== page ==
It’s a fact of life that people like (and trust) good-looking things so it’s worth spending some time on the visual design of the badge. But that’s the tip of the iceberg: it’s the learning design, the partnerships and the thinking through how individuals can ‘level up’ that’s important. DigitalMe have a great CC-licensed badge canvas resource to help you think through some of these things.

Finally, it’s worth having a useful way to display badges to institutions and employers. Purdue University, for example, have an iPad app that students can use to show their badges at interview. Badges can also be displayed on pretty much any kind of website, including e-portfolios and wikis.

Why would I want an Open Badge instead of a degree?

This is the $64,000 question, but one that misses the point in the short term. Often when a new technology comes along we think in terms of either/or. In practice, however, it’s more and/and/and. How can we use Open Badges to credential those things that we think are important but we don’t currently have a way of capturing? How can we make credentialing more granular? How can we make learning more personalised through badge-based ‘playlists’ or ‘pathways’? These are the questions which interest us a lot more than ‘Can X replace Y?’

Mind blow (animated GIF)

Have you got any more questions? Ask away below! (or on Twitter / Facebook / Google+) If I get enough I’ll probably do another one of these in a few weeks’ time. 🙂

Header image CC BY Bilal Kamoon

Ten big questions for education

Hello! It’s been a good few years since I published this post. Sadly, the wiki that I linked to at the end of the post no longer exists, but the ten questions remain pertinent.

You may find some of these things useful, too:

  1. 5 ways to make ‘textbook lessons’ more interesting
  2. 10 things I learned from ‘Why Don’t Students Like School?’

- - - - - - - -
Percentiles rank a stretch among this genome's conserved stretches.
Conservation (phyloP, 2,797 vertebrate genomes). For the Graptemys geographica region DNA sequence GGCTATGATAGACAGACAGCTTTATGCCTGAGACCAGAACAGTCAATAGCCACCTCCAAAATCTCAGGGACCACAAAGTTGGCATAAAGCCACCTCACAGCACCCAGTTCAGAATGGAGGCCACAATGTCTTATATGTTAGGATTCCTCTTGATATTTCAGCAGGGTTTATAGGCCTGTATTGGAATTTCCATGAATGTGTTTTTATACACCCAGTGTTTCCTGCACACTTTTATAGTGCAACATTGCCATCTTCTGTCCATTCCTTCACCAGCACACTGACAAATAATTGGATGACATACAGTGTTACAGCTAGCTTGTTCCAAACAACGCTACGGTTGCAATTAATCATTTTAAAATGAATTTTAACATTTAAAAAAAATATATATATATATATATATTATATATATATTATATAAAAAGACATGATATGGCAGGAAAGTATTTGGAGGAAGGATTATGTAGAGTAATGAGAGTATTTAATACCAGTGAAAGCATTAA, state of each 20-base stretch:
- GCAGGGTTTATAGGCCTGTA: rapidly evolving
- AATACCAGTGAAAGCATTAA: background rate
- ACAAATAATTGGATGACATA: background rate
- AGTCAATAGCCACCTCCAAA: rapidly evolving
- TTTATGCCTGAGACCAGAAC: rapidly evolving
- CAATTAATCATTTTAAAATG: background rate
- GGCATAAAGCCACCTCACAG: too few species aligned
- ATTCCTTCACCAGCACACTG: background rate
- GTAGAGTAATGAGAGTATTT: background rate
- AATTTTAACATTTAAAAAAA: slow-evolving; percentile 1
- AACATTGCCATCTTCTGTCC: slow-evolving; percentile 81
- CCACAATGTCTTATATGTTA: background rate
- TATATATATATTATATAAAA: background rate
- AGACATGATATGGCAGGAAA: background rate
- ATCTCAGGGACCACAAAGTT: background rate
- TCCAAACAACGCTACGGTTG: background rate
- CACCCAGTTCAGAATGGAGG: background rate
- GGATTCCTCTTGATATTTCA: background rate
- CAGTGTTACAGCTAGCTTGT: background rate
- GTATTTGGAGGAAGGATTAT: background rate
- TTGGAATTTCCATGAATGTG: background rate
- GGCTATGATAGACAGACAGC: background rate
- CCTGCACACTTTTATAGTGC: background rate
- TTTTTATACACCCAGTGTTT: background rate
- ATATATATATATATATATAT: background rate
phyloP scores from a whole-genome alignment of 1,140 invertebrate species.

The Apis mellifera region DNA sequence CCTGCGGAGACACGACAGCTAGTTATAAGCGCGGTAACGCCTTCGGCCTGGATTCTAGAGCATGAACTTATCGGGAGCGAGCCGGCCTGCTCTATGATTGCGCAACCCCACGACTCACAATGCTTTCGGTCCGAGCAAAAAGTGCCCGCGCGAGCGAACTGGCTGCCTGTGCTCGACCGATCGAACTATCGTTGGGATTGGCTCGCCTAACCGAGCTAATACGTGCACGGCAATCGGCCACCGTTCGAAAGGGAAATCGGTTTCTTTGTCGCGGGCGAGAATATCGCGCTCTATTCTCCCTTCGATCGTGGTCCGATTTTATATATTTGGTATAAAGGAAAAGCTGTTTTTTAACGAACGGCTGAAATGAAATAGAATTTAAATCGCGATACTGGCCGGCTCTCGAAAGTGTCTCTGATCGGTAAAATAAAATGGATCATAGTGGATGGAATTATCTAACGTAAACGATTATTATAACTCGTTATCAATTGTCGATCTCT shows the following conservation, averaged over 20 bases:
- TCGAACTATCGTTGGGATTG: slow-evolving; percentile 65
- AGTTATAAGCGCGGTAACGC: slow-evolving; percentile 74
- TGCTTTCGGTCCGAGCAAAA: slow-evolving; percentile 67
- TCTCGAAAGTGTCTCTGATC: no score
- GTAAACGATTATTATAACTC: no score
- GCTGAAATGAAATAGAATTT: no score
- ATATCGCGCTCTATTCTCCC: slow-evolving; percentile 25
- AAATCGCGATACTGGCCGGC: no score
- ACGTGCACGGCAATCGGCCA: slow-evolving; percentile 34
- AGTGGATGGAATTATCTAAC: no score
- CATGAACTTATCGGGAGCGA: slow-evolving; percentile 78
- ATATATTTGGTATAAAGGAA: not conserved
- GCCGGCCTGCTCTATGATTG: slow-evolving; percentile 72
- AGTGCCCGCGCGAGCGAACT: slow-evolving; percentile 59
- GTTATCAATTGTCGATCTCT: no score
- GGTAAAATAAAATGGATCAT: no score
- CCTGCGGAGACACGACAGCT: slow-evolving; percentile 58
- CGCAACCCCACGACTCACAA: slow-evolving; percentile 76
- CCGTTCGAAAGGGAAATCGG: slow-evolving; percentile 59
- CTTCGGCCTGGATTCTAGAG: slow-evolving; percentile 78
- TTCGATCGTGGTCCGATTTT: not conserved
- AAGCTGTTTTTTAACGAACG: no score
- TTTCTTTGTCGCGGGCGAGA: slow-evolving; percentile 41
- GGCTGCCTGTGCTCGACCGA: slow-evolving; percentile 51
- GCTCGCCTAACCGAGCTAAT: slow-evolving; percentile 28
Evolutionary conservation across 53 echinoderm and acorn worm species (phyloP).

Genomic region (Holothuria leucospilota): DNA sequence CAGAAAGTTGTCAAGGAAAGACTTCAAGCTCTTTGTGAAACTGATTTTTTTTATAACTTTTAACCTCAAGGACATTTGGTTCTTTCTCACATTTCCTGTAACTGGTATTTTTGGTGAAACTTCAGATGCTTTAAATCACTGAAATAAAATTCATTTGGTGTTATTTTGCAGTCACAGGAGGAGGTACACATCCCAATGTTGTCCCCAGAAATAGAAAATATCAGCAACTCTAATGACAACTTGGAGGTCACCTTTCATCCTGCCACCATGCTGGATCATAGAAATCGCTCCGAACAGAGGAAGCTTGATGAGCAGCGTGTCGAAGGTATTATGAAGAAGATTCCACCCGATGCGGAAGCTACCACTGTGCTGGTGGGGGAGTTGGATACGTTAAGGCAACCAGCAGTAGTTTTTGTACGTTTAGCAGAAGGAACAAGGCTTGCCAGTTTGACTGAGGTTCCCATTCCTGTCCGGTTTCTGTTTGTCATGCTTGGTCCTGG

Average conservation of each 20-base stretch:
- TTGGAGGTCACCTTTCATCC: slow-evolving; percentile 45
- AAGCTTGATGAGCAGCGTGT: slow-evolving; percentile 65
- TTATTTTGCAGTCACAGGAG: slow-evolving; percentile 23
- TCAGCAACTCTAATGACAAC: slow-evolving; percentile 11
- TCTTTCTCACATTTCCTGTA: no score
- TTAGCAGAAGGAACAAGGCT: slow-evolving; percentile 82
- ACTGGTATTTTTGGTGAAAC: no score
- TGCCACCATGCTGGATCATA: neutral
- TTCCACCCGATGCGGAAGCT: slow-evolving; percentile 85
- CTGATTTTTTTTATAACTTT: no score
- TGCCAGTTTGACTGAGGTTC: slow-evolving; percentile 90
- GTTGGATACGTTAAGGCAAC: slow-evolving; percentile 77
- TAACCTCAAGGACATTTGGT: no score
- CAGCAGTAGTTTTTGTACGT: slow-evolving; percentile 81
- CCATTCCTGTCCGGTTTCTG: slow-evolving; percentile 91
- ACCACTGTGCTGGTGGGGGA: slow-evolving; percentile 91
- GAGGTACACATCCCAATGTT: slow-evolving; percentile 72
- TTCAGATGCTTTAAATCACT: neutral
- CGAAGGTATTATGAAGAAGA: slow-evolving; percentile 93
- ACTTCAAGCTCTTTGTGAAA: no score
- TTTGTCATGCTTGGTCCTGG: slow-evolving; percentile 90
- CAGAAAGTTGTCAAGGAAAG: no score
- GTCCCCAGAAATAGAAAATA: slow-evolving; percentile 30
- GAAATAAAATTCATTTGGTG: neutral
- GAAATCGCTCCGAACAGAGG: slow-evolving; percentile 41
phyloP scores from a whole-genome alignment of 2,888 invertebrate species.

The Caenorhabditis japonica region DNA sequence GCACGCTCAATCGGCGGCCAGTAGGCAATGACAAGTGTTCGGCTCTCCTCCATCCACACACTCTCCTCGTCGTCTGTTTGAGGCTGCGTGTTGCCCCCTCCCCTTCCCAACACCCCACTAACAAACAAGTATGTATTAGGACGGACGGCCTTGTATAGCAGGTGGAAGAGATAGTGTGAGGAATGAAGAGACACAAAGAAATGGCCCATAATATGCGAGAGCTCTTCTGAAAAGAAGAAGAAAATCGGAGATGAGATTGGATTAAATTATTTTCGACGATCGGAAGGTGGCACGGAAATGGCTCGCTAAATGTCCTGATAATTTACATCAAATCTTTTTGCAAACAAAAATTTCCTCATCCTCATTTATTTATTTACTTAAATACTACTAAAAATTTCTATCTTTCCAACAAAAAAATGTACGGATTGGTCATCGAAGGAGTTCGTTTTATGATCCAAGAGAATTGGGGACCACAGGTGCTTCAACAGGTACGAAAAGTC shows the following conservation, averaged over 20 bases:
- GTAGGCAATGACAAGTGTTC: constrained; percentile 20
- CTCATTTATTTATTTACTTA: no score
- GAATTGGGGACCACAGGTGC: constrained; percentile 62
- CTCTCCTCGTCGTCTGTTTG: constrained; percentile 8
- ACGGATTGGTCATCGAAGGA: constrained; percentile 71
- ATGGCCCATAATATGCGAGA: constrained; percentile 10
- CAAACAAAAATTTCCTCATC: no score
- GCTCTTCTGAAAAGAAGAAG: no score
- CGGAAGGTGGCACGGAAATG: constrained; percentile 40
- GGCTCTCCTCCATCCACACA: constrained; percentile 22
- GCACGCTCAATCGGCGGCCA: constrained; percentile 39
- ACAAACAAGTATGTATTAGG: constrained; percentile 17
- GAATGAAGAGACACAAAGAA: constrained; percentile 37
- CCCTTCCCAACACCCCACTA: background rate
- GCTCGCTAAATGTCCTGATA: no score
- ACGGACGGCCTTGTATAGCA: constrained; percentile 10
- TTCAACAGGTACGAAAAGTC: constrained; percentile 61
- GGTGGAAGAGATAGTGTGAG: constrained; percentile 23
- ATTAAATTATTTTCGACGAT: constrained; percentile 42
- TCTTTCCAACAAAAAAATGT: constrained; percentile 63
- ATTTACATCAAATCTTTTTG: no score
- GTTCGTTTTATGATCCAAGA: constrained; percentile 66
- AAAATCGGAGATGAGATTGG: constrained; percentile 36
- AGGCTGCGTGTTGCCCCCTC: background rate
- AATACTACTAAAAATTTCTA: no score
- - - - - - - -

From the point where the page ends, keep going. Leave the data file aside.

3. 5 things School of Rock can teach us about real education

Oh, and if you’re reading this as preparation for, or part of, your teacher training, good luck!

I need your input and help. It’s for a good cause. I’m a firm believer that educational innovation is a bottom-up process. Could you help me (and others) prove that?

I’ll try and keep this as brief as possible if you promise to do the background reading and try to contribute in some way. :-p


EduCon 2.0 is both a conversation and a conference.
And it is not a technology conference. It is an education conference. It is, hopefully, an innovation conference where we can come together, both in person and virtually, to discuss the future of schools. Every session will be an opportunity to discuss and debate ideas — from the very practical to the big dreams.

This year’s was 29th-31st of January at the Science Leadership Academy, Philadelphia, USA (which is why I wasn’t there).

Background Reading

Will Richardson blogged about what happened at Educon and the next steps required to turn conversations into action:


Will crowdsourced 10 questions that educators need to answer effectively:

  1. What is the purpose of school?
  2. What is the changing role of the teacher, and how do we support that new role?
  3. How do we help students discover their passions?
  4. What is the essential learning that schools impart to students?
  5. How do we adapt our curriculum to the technologies that kids are already using?
  6. What does an educated person look like today?
  7. How do we change policy to support more flexible time and place learning?
  8. What are the essential practices of teachers in a system where students are learning outside of school?
  9. How do we ensure those without privilege have equal access to quality education and opportunity?
  10. How do we evaluate and validate the informal, self-directed learning that happens outside of school?


The next step was the creation of a wiki – This is a place to continue the conversation and provide tangible results. Taking a step back but keeping an overview, Will has asked for volunteer moderators for each of the questions.

I volunteered for Question #6: What does an educated person look like today? I’m interested in how it relates to my thesis, the original title of which was ‘What does it mean to be ‘educated’ and ‘digitally literate’ in the 21st century’.

Help me out. Send a tweet to @dajbelshaw with the #10fored hashtag with some ideas. Or, better yet, add your thoughts to the wiki page!

Thanks in advance! 😀

(image CC BY CarbonNYC)